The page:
ZoomNotes for the iPad: beginner’s guide

ZoomNotes: A Beginner’s guide (Part 1)

After years of being shallow and unreasonable, we have finally got over our dislike of the ZoomNotes’ user interface. ZoomNotes is a note-taking app that is available on iPadOS and macOS and it costs $7.99 on each of these platforms. These are one-time purchases and we haven’t paid for any updates yet. This app has the worst user interface of any functional note-taking we have seen. Please ZoomNotes developers, improve this user interface. We are begging you on our knees. With all the amazing features this app packs, how hard could it be to just improve the icons? 

Creating notes

Creating notes in this app is a lot of fun because ZoomNotes has a lot of capabilities most apps can only dream of. To create a new document, tap the Plus icon on the top left corner of the homepage. You can: 

  • Create Document from scratch.
  • Import document from a number of places (Photos, iTunes, Cloud Services, Clipboard and Files).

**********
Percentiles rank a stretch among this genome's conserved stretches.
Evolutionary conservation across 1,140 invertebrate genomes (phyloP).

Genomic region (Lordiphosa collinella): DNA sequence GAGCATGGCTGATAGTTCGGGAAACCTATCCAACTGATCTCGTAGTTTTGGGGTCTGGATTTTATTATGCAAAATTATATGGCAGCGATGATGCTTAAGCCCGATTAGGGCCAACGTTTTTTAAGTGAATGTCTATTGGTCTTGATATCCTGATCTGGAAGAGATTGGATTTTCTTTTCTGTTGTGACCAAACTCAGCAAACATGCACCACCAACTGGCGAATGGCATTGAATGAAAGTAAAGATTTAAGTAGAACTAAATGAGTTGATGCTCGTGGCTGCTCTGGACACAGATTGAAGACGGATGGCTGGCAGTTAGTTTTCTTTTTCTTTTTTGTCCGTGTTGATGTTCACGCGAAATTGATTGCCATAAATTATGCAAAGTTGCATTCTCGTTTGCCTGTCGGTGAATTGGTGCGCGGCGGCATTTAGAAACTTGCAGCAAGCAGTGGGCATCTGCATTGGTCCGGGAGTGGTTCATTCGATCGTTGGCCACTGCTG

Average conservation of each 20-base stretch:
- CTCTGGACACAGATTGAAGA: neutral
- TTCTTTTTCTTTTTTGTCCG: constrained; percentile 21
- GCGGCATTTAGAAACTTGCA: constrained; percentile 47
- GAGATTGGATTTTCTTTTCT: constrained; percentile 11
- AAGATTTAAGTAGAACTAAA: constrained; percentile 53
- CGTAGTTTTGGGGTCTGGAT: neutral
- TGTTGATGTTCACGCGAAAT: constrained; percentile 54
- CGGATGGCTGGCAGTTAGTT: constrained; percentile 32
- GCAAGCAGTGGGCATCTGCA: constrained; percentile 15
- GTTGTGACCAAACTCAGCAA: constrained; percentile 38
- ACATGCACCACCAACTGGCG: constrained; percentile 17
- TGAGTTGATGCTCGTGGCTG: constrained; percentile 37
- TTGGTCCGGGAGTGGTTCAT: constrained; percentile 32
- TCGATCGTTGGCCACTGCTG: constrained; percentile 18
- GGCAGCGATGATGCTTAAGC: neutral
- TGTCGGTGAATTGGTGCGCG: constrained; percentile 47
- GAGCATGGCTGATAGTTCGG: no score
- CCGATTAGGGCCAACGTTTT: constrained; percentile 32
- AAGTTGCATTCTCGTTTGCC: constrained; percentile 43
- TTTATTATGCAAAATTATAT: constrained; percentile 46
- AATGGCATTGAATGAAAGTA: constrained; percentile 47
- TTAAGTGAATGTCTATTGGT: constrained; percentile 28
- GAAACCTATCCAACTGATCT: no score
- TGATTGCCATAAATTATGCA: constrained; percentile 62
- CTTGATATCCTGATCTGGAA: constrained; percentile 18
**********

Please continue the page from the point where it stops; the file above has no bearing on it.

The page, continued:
• Scan document from the camera.
  • Create Folder

When you choose to Create Document, you can select a page template from the few ones in the app or customise your page by tapping the Custom icon to:

  • Name your document
  • Turn on the cover for your notebook, determine its colour and the colour for the title area.
  • Turn on Digital planner if you want to create a digital planner in the app.
  • Customise your Page Template by choosing its:
    • Size (A4, US letter or Custom). For a custom page size, you can choose the dimensions for the page’s width and height. They are measured in millimetres, inches or points. Points are not a very intuitive unit for measuring page sizes. We’ve encountered millimetres, inches and pixels but never points. You can also Set size to match screen – a useful feature.
    • Padding is supposed to add some space around your page but adjusting it doesn’t make any visible change to your page so it’s difficult to see exactly what it does. 
    • Page orientation: Portrait or Landscape.
    • Rounded corners: you can turn this option on and get to decide the Radius for your corners.